Bolaños continually counsels that corruption doesn’t pay, but the numbers belie his claim. These banks being given priority over an impoverished population loaned the money to the government at onerous rates and harsh repayment schedules, fully aware of the horrendous situation the country was in, and are now raking in the dividends although it is affecting everyone around them.
The Alemán administration’s waste, corruption and lack of discipline, especially in its last two years, plus the bailout of the banks that collapsed those same years—another expression of the PLC-FSLN pact—are at the root of the internal debt rapidly run up with national creditors, particularly the country’s six remaining private banks. The fact that these banks have also invested a major portion of their portfolios in certificates, securities and bonds issued by the Central Bank exempts them from paying profit taxes on the interest these issues are earning. It’s a great deal for the banks and a vicious circular deal for the government. The banks bought the government bonds under very attractive conditions, and in so doing gained another advantage: exemption from paying the government taxes on the juicy earnings from them.

The government’s debt with these six banks is financially unsustainable, and given the current state of the country, is ethically unsustainable as well. But this is not discussed, at least not sufficiently, or clearly and insistently enough.
And why not? Mainly because the chief stockholders of three of these six banks are kingpins in the Bolaños government: BAC’s Carlos Pellas is Bolaños’ economics czar, BANEXPO’s Ernesto Fernández Hollman is closely linked to the government through his personal friendship with Bolaños and BANCENTRO’s Eduardo Montealegre is nothing short of treasury minister. The other three banks are the BDF, which houses the army’s sizable account and received most of the Sandinista capital after INTERBANK went under; BANPRO, which is less influential; and Caley Dagnall, which has the least capital of all.

Considering how much payment of the internal debt will drag on the national economy, and that the payment is being made to banks so closely linked to the executive branch, one could be excused for drawing a conclusion as shocking as it is worrying. Could it be that the President, this champion of anti-corruption, is organizing the national macroeconomy and finances to develop himself and his clique rather than the nation?
The IMF officials and technical experts may or may not be aware of all these links, but the IMF’s greatest fault does not reside in the fact that the bankers are part of the government itself. Rather, it lies in the fact that its anti-inflationary dogmatism and imposition of such a restrictive fiscal policy have turned Nicaragua into a country increasingly indebted to its banks, a commitment that is worsening the poverty and misery.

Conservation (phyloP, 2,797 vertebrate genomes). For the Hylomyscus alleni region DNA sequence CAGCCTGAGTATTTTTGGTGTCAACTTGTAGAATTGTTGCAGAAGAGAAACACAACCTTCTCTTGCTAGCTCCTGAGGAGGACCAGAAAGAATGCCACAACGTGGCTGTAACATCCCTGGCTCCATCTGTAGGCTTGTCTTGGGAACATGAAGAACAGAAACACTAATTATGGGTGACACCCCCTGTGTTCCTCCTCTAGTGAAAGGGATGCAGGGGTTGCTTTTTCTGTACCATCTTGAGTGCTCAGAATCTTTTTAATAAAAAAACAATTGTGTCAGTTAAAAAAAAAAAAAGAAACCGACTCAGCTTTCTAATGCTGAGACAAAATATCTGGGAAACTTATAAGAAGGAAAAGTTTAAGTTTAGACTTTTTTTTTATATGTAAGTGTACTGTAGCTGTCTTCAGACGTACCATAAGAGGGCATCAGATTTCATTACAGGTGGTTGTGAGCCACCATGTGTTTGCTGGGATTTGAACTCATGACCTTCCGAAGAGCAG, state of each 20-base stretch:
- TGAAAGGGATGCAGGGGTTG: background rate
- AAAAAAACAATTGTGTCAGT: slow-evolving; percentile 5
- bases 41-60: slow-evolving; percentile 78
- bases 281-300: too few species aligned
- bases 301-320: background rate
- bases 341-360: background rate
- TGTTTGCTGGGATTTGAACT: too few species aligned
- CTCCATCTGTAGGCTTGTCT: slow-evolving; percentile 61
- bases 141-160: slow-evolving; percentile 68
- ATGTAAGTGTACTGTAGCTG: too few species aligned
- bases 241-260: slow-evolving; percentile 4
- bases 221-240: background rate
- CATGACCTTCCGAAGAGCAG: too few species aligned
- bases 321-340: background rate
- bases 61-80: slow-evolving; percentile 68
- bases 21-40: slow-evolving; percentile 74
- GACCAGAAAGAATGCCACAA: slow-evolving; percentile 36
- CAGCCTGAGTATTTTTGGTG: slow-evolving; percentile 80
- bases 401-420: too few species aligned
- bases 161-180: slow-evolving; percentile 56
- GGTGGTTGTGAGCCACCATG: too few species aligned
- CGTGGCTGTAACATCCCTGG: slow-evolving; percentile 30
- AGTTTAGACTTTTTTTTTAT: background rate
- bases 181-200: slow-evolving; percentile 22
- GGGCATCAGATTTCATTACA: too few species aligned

The domestic debt weighs heavier than the foreign one

Nicaragua’s domestic debt with the Nicaraguan private sector—mainly but not exclusively these six banks—represents a greater problem for the country than the foreign debt right now. According to the latest estimates, it is equivalent to some US$1.5 billion. Although the foreign debt is almost exactly four times greater, it is not as onerous because Nicaragua doesn’t pay it, only pays part, pays late or renegotiates deadlines and interest rates. It is also less onerous because the deadlines and interest rates offered by bilateral development agencies or the multilateral lending agencies are much softer than those of the private commercial banks.
In the case of the domestic debt, Bolaños has reiterated that his government will honor its obligations. In other words, we are using a double standard. We do not honor our obligations for international loans but do so punctually when they are with our own bankers, who charge the government unfair interests far beyond what we pay on the foreign debt. Almost all of the new debt that Nicaragua has contracted with the World Bank or the Inter-American Development Bank carries a 0-2% annual interest rate with a 10-year grace period and a 40-year repayment deadline. In abysmal contrast, the debt with the domestic bankers has a maximum 2-year repayment deadline at 18% interest! The government recently made a great show of announcing that the interest would be lowered to 8-9%, but on $1.5 billion that is still unpayable for our impoverished economy.

It’s just not mentioned

What can be done? Someone has to start arguing in favor of restructuring the domestic debt. It’s not a matter of defaulting, but rather of restructuring it so it will be possible to pay. The countries of the South that are questioning the foreign debt have already argued for this solution with some success.